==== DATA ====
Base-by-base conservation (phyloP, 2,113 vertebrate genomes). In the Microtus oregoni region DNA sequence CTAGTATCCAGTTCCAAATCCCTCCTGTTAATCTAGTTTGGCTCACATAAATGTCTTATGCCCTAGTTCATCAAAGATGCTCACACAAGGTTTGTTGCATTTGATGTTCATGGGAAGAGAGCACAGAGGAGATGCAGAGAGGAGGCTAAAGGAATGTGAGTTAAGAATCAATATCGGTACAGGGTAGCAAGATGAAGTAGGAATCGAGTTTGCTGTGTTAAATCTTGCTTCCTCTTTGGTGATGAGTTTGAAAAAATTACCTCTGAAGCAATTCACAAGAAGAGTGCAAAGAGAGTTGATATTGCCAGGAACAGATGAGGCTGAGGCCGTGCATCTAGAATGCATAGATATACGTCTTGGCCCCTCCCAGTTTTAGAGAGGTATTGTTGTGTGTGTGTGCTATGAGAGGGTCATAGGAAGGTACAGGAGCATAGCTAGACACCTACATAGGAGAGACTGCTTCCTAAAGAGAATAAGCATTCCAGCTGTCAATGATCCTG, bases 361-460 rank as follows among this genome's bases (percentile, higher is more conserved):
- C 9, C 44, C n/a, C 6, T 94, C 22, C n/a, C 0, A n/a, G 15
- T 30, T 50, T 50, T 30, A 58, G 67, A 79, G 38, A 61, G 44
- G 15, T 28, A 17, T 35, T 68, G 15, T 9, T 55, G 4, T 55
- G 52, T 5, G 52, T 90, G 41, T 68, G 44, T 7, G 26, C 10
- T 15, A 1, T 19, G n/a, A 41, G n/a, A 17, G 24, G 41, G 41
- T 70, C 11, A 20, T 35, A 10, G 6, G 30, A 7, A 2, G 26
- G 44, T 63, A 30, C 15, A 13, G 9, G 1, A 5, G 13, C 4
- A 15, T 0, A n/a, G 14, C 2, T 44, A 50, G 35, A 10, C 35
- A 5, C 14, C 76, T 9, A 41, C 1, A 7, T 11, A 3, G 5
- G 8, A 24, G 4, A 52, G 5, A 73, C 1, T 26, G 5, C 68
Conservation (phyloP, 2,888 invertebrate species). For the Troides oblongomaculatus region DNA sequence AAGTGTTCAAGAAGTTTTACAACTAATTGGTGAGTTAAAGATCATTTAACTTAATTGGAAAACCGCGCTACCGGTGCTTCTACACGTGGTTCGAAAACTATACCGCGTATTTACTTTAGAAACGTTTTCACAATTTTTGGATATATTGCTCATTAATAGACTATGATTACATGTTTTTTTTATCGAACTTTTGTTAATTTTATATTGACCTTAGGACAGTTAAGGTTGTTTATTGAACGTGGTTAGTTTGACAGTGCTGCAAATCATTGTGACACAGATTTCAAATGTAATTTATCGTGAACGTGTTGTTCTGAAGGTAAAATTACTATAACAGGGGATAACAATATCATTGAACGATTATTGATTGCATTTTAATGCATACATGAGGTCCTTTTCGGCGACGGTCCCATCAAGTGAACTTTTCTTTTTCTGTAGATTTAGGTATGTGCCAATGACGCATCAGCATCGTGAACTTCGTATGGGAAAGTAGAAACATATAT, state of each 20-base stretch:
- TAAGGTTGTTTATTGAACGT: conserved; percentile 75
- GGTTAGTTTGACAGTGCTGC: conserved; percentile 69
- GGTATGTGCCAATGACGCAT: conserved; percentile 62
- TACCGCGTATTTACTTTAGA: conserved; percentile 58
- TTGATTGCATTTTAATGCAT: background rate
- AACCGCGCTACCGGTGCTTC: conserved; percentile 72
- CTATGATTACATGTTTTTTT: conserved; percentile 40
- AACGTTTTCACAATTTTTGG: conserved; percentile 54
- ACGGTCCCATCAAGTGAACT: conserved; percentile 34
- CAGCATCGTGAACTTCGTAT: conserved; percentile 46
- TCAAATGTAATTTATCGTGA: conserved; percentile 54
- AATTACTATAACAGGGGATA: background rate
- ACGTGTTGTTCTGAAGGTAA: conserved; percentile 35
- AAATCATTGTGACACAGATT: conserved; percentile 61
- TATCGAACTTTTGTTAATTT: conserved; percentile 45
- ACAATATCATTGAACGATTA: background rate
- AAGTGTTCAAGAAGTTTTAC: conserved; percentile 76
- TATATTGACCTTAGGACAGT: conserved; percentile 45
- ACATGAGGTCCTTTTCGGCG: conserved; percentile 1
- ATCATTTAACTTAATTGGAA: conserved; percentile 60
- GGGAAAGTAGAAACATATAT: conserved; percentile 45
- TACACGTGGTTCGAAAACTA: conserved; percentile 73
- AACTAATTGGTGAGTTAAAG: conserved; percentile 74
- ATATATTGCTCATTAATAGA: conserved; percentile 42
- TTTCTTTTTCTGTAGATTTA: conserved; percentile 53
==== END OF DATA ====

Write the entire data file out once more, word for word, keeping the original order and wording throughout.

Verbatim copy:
Base-by-base conservation (phyloP, 2,113 vertebrate genomes). In the Microtus oregoni region DNA sequence CTAGTATCCAGTTCCAAATCCCTCCTGTTAATCTAGTTTGGCTCACATAAATGTCTTATGCCCTAGTTCATCAAAGATGCTCACACAAGGTTTGTTGCATTTGATGTTCATGGGAAGAGAGCACAGAGGAGATGCAGAGAGGAGGCTAAAGGAATGTGAGTTAAGAATCAATATCGGTACAGGGTAGCAAGATGAAGTAGGAATCGAGTTTGCTGTGTTAAATCTTGCTTCCTCTTTGGTGATGAGTTTGAAAAAATTACCTCTGAAGCAATTCACAAGAAGAGTGCAAAGAGAGTTGATATTGCCAGGAACAGATGAGGCTGAGGCCGTGCATCTAGAATGCATAGATATACGTCTTGGCCCCTCCCAGTTTTAGAGAGGTATTGTTGTGTGTGTGTGCTATGAGAGGGTCATAGGAAGGTACAGGAGCATAGCTAGACACCTACATAGGAGAGACTGCTTCCTAAAGAGAATAAGCATTCCAGCTGTCAATGATCCTG, bases 361-460 rank as follows among this genome's bases (percentile, higher is more conserved):
- C 9, C 44, C n/a, C 6, T 94, C 22, C n/a, C 0, A n/a, G 15
- T 30, T 50, T 50, T 30, A 58, G 67, A 79, G 38, A 61, G 44
- G 15, T 28, A 17, T 35, T 68, G 15, T 9, T 55, G 4, T 55
- G 52, T 5, G 52, T 90, G 41, T 68, G 44, T 7, G 26, C 10
- T 15, A 1, T 19, G n/a, A 41, G n/a, A 17, G 24, G 41, G 41
- T 70, C 11, A 20, T 35, A 10, G 6, G 30, A 7, A 2, G 26
- G 44, T 63, A 30, C 15, A 13, G 9, G 1, A 5, G 13, C 4
- A 15, T 0, A n/a, G 14, C 2, T 44, A 50, G 35, A 10, C 35
- A 5, C 14, C 76, T 9, A 41, C 1, A 7, T 11, A 3, G 5
- G 8, A 24, G 4, A 52, G 5, A 73, C 1, T 26, G 5, C 68
Conservation (phyloP, 2,888 invertebrate species). For the Troides oblongomaculatus region DNA sequence AAGTGTTCAAGAAGTTTTACAACTAATTGGTGAGTTAAAGATCATTTAACTTAATTGGAAAACCGCGCTACCGGTGCTTCTACACGTGGTTCGAAAACTATACCGCGTATTTACTTTAGAAACGTTTTCACAATTTTTGGATATATTGCTCATTAATAGACTATGATTACATGTTTTTTTTATCGAACTTTTGTTAATTTTATATTGACCTTAGGACAGTTAAGGTTGTTTATTGAACGTGGTTAGTTTGACAGTGCTGCAAATCATTGTGACACAGATTTCAAATGTAATTTATCGTGAACGTGTTGTTCTGAAGGTAAAATTACTATAACAGGGGATAACAATATCATTGAACGATTATTGATTGCATTTTAATGCATACATGAGGTCCTTTTCGGCGACGGTCCCATCAAGTGAACTTTTCTTTTTCTGTAGATTTAGGTATGTGCCAATGACGCATCAGCATCGTGAACTTCGTATGGGAAAGTAGAAACATATAT, state of each 20-base stretch:
- TAAGGTTGTTTATTGAACGT: conserved; percentile 75
- GGTTAGTTTGACAGTGCTGC: conserved; percentile 69
- GGTATGTGCCAATGACGCAT: conserved; percentile 62
- TACCGCGTATTTACTTTAGA: conserved; percentile 58
- TTGATTGCATTTTAATGCAT: background rate
- AACCGCGCTACCGGTGCTTC: conserved; percentile 72
- CTATGATTACATGTTTTTTT: conserved; percentile 40
- AACGTTTTCACAATTTTTGG: conserved; percentile 54
- ACGGTCCCATCAAGTGAACT: conserved; percentile 34
- CAGCATCGTGAACTTCGTAT: conserved; percentile 46
- TCAAATGTAATTTATCGTGA: conserved; percentile 54
- AATTACTATAACAGGGGATA: background rate
- ACGTGTTGTTCTGAAGGTAA: conserved; percentile 35
- AAATCATTGTGACACAGATT: conserved; percentile 61
- TATCGAACTTTTGTTAATTT: conserved; percentile 45
- ACAATATCATTGAACGATTA: background rate
- AAGTGTTCAAGAAGTTTTAC: conserved; percentile 76
- TATATTGACCTTAGGACAGT: conserved; percentile 45
- ACATGAGGTCCTTTTCGGCG: conserved; percentile 1
- ATCATTTAACTTAATTGGAA: conserved; percentile 60
- GGGAAAGTAGAAACATATAT: conserved; percentile 45
- TACACGTGGTTCGAAAACTA: conserved; percentile 73
- AACTAATTGGTGAGTTAAAG: conserved; percentile 74
- ATATATTGCTCATTAATAGA: conserved; percentile 42
- TTTCTTTTTCTGTAGATTTA: conserved; percentile 53